Characterisation of Residual Stress and Plastic Strain in AISI304L Stainless Steel/Titanium Friction Welds(Mechanics, Strength & Structural Design)
Search this Article
In order to elucidate the characteristics of residual stress and plastic strain produced by AISI304L stainless steel to titanium friction welding operation, detailed FEM modelling was carried out. Heat transfer into a narrow zone, z=±20mm on either side of the bondline promotes residual stress and plastic strain formation. The peak temperature occurs in the AISI304L substrate. Adjacent to the bondline, σ_r (radial component of residual stress) and σ_θ (circumferential component) are tensile in the higher thermal expansion substrate (AISI304L) and are compressive in the substrate with the lowest thermal expansion (titanium). The σ_z (axial component) which markedly affects joint strength properties is tensile near the center of the component (where the stiffness is large) and is compressive at the periphery of the component, in material far from the bondline, σ_z is compressive near the center of the component and is tensile at the joint periphery. In particular, σ_z is tensile in the titanium substrate, except in regions extremely close to the bondline at the periphery of the component. Plastic strain components, εP_r (radial component) and εP_z (axial component) are large. However, εP_z is not the result of the severity of mechanical deformation applied during friction welding, it exists to satisfy the constant volume requirement. εP_θ (circumferential component) is small. Mechanical deformation of the titanium substrate is more sever than in the AISI304L stainless steel. The plastic strain distribution in the axial direction corresponds well with hardness distribution in finished joints.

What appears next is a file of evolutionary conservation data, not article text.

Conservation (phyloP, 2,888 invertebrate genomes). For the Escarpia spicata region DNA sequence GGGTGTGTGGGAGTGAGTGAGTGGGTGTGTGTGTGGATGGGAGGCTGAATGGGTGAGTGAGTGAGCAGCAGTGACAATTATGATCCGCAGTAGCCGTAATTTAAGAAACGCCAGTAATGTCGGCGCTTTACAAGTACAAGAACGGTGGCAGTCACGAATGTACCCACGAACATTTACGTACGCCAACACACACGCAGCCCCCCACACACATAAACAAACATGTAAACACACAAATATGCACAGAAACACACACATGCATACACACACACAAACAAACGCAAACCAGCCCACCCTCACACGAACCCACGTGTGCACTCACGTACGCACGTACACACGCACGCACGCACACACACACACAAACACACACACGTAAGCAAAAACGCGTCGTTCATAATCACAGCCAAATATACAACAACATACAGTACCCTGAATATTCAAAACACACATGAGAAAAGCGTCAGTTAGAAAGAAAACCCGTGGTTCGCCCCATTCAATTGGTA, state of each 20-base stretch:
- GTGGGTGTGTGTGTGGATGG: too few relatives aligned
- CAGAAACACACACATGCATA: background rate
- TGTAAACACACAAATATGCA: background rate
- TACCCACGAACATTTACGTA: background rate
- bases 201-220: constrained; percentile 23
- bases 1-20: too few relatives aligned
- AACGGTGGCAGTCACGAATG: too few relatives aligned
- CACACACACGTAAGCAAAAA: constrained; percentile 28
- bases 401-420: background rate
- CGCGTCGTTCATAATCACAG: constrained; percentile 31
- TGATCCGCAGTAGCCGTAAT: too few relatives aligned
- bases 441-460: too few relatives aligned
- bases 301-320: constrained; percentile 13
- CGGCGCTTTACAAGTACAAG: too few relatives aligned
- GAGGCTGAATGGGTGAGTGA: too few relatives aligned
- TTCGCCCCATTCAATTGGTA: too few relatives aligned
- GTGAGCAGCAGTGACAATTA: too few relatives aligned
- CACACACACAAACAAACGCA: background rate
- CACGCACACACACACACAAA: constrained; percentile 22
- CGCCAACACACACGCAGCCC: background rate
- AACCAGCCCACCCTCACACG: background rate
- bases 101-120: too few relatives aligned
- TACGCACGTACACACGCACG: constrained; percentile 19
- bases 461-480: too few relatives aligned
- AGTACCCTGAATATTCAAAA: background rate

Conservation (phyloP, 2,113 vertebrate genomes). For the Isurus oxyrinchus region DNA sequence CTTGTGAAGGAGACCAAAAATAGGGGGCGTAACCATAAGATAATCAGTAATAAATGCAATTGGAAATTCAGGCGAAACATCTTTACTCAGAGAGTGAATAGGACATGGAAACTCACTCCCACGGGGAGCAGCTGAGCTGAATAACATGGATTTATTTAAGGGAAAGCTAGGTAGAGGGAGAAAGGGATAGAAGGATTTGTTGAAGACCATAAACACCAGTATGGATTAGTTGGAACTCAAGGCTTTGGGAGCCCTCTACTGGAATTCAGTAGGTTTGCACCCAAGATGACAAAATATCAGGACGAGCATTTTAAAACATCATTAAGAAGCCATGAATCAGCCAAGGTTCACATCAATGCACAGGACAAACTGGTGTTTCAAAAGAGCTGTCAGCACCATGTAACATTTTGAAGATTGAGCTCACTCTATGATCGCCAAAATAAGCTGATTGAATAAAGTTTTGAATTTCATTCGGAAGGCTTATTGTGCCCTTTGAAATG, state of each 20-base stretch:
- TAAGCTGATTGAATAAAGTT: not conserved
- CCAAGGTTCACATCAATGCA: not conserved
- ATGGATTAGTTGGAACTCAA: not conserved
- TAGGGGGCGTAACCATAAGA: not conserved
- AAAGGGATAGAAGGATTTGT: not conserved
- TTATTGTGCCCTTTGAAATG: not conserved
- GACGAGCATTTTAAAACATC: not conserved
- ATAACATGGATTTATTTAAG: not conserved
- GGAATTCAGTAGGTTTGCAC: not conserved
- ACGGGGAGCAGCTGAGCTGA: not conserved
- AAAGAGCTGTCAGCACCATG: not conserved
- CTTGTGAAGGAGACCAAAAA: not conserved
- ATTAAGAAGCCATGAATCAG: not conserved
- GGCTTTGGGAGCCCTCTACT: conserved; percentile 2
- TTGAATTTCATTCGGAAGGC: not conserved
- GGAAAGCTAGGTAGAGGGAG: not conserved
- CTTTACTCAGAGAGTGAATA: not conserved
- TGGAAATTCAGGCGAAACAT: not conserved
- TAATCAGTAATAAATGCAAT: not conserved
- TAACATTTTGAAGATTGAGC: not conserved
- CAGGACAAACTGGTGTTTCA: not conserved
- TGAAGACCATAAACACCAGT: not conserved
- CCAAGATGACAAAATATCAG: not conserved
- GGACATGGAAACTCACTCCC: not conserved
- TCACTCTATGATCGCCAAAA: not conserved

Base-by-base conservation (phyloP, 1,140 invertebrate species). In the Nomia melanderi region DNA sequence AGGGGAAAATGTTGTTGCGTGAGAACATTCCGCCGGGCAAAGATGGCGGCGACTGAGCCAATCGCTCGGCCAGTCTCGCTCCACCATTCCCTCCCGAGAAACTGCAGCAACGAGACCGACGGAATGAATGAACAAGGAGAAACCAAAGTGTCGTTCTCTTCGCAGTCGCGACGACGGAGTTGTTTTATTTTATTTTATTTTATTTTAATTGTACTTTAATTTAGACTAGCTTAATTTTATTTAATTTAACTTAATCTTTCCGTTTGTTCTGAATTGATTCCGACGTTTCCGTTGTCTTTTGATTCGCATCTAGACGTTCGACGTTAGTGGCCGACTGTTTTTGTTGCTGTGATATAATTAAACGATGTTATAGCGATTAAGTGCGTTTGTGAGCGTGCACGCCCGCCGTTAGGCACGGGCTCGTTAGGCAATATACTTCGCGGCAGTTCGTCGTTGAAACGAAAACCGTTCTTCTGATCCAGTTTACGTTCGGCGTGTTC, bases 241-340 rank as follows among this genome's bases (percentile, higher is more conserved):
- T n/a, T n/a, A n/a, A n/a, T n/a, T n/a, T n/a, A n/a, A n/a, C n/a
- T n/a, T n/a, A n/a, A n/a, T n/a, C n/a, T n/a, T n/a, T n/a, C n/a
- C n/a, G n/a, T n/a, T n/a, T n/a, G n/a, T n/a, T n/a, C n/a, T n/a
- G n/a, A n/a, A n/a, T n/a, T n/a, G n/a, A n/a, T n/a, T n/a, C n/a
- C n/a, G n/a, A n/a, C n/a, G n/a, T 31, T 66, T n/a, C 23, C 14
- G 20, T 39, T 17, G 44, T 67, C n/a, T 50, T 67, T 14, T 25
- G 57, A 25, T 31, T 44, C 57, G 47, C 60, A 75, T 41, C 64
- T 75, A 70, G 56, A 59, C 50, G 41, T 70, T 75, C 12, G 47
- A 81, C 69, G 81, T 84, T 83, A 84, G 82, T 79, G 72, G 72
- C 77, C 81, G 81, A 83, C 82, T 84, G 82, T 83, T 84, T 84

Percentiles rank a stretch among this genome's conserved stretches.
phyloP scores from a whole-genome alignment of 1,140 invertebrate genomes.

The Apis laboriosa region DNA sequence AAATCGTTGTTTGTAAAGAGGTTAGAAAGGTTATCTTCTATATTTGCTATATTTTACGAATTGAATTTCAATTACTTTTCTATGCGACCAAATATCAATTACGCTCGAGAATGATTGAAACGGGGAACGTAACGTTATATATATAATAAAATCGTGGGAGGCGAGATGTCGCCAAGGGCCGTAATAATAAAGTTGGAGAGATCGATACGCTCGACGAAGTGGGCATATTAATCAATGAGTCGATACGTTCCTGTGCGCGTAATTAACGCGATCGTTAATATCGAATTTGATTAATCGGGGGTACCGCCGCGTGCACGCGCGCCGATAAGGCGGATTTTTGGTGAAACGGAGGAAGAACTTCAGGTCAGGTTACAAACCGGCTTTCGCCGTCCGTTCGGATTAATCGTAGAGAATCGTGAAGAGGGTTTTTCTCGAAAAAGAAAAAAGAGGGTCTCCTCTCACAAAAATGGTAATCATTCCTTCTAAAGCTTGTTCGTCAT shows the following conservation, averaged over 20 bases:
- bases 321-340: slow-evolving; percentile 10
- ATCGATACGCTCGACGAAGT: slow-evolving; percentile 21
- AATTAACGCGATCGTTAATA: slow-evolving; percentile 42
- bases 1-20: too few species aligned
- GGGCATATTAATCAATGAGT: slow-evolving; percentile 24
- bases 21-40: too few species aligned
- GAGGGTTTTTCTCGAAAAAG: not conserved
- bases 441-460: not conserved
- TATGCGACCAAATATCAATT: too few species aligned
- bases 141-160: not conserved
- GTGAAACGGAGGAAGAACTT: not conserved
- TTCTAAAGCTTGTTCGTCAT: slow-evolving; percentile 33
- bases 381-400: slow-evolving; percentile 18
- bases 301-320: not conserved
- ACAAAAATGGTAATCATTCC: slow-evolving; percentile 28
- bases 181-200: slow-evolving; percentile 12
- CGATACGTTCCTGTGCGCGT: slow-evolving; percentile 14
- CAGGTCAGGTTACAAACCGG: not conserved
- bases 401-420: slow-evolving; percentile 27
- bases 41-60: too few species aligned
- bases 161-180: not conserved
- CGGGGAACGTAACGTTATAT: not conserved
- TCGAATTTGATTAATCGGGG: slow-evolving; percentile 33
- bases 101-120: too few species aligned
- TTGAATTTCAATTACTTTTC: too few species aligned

- Transactions of JWRI
Transactions of JWRI 24(1), 121-125, 1995-07